Set in the midst of stunning countryside and surrounded by a lake, David Gold’s house stands out like a jewel. ‘I didn’t start out wanting to renovate a Victorian house, I just wanted to make a comfortable home to live in,’ says David. ‘But this house intrigued me.’ The house was actually on its way to dilapidation, needing everything from a new roof, repainted walls, new plumbing and electrics, replastering and virtually everything else. ‘It was completely uninhabitable,’ says David. ‘But, I suddenly realised the importance of the history of the house and the need to save all the beautiful features within it.’
David realised it was a house worth saving, not least for the intricate cornicing, which lines the ceilings in every room. It was badly damaged and had to he repaired by craftsmen. which took several months. But David had become determined to return every part of the house as close to its mid-19th-century origins as was possible. ‘I expected the work to take around 10 months— unfortunately, I didn’t actually move into the property for two and a half years,’ he remembers.
It has been a labour of love for me — I’ll probably be here all my life
Everything about the restoration was carefully researched and when David could not find suitable marble fireplaces in England, he spent a week in France finding the correct period fireplaces there. ‘Of course, some of the furniture and fittings had to be replicas,’ explains David, ‘but turning it back into an 1850s house became a passion for me.’ The fabrics within the house had to be traditional, as David didn’t want any aspect of the decor to detract from the overall appearance. All the windows in the house were replaced with replicas of the originals, as were the wooden shutters. ‘It had to be like an 1850s house where, in the winter, the Victorians would put the shutters up to secure the house then go off to the South of France,’ says David.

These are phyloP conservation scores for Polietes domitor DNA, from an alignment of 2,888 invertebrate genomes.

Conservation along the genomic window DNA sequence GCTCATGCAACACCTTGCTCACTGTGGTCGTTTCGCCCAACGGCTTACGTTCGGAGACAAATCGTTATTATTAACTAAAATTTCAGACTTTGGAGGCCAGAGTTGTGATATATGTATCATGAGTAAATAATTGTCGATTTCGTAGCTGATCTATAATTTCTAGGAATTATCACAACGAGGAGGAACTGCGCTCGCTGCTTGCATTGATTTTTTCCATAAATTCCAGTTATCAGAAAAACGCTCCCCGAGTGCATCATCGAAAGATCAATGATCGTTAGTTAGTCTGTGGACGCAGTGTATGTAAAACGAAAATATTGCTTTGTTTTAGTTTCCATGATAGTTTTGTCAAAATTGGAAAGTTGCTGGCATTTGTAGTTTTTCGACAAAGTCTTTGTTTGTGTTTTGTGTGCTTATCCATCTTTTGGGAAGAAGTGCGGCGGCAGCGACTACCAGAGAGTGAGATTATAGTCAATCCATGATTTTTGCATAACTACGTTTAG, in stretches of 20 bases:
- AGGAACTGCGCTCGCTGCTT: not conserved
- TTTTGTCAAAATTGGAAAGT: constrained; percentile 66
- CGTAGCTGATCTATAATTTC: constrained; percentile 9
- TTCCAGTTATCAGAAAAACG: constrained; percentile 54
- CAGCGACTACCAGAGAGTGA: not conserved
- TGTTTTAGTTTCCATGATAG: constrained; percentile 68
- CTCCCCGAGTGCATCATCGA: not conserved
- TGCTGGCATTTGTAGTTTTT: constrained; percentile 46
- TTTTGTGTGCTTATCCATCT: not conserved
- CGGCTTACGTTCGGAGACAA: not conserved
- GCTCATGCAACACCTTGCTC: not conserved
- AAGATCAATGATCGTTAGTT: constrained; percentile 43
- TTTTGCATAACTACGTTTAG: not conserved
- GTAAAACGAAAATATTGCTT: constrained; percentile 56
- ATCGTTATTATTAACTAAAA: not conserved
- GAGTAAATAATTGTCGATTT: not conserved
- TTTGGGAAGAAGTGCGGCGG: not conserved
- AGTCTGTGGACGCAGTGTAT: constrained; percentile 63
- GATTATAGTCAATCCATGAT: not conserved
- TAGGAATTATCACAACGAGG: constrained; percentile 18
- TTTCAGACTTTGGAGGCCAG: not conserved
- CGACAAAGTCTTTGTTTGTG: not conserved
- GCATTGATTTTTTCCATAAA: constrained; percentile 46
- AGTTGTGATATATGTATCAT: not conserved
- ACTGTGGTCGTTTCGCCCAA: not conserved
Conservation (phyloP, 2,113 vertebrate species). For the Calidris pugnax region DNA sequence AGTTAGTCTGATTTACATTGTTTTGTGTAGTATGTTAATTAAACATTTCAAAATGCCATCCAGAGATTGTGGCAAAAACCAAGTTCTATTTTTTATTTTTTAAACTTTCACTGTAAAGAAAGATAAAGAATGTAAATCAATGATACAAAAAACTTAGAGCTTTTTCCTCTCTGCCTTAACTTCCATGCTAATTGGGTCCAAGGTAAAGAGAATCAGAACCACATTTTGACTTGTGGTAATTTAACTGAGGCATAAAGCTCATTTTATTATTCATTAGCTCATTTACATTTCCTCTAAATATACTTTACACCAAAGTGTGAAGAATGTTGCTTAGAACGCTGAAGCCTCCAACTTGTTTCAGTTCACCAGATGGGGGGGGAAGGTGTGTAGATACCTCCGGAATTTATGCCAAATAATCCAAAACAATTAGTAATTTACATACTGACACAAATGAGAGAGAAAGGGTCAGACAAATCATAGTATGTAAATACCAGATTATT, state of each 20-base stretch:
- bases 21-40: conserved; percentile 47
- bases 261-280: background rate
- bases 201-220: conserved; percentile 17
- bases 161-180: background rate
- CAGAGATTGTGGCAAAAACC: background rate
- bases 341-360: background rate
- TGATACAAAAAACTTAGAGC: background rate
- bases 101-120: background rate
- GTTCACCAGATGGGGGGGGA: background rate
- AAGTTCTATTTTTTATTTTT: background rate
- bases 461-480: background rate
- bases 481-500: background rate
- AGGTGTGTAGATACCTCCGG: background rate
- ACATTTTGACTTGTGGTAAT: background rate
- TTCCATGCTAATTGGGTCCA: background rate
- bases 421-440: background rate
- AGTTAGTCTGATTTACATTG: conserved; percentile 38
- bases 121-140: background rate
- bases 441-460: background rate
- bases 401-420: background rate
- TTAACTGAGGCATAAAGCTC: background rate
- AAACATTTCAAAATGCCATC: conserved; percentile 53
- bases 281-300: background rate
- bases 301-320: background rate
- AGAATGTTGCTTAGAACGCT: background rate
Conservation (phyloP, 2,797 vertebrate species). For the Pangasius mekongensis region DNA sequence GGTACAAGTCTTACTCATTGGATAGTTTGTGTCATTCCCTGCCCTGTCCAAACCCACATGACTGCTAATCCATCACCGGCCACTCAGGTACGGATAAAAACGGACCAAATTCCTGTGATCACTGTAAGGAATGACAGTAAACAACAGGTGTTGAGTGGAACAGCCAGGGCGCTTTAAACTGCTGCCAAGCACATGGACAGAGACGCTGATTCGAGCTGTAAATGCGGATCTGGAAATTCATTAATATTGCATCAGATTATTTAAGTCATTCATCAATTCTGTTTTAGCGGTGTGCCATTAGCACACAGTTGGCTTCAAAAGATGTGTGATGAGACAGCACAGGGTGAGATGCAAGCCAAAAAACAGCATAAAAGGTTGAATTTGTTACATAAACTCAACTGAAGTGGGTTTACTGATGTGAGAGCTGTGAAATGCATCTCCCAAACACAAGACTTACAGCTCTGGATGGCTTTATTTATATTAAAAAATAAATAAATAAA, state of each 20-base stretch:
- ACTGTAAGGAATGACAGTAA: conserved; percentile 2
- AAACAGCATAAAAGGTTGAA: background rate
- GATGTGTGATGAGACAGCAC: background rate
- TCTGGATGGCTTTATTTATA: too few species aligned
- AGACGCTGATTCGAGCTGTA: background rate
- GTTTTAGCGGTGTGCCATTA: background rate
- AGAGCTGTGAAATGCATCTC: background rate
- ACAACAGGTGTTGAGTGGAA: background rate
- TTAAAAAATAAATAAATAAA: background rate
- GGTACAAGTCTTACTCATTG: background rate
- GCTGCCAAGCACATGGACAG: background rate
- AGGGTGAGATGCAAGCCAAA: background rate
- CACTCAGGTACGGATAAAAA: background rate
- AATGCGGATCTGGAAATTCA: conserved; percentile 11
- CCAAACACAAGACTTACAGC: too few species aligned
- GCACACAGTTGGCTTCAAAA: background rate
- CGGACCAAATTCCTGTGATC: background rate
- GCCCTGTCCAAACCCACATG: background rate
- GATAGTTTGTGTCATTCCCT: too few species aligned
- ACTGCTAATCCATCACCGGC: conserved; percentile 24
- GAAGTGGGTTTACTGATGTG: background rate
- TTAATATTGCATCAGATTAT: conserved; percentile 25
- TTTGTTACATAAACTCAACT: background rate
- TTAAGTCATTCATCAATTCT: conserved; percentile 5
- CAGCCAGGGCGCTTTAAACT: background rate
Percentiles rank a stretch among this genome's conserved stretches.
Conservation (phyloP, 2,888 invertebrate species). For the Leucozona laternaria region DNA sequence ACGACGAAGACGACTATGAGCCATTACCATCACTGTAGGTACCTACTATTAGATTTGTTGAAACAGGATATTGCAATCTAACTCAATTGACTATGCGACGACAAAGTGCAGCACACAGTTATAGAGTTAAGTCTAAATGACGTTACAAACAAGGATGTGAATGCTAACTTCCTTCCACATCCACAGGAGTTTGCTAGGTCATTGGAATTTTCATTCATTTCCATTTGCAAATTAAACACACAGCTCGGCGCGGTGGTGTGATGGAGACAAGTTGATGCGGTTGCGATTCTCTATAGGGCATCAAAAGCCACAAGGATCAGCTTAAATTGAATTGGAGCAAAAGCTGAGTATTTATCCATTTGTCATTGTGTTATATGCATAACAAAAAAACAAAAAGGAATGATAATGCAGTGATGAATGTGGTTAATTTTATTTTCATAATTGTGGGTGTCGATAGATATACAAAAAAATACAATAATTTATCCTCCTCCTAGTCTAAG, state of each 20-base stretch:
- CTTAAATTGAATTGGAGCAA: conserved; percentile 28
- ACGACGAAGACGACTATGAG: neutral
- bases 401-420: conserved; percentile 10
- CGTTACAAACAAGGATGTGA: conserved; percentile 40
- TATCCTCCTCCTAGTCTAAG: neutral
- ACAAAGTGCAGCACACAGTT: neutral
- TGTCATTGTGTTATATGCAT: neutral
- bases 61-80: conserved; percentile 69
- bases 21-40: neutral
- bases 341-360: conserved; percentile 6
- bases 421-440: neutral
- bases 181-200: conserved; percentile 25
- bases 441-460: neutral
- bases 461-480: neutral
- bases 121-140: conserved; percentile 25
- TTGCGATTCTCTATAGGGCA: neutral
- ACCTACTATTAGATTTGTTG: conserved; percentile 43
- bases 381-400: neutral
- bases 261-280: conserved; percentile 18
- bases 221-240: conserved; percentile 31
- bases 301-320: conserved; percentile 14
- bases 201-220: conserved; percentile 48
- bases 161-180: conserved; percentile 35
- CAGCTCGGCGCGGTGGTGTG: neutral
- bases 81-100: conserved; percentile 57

While the house started out as a one-man crusade to restore a piece of history, six years ago Lesley, David’s fiancee, came into his life and her influence soon started to soften the look of some of the rooms. The pictures ot Victorian battleships on the walls of the elegant dining room were replaced by classic Victorian floral paintings. Lesley adorned the antique cabinets with classical busts, and the blue chests of drawers in the master bedroom were painted pale cream with gold trimmings. It gradually turned from being a predominantly male domain to more of a family home. David is full of praise for Lesley’s contribution. ‘She has had an amazing impact on the home,’ says David. ‘Because of my heavy work schedule, it was left to Lesley to hunt around shops and antique dealers for furniture. She would often have various pieces of furniture sent to us so we could try them out for a couple of weeks to see if they fitted in with the scheme.’
David feels that not only has he created a superb home for himself, he has also preserved a sumptuous building for generations to come. ‘It has been a labour of love for me — I’ll probably be here all my life,’ he smiles.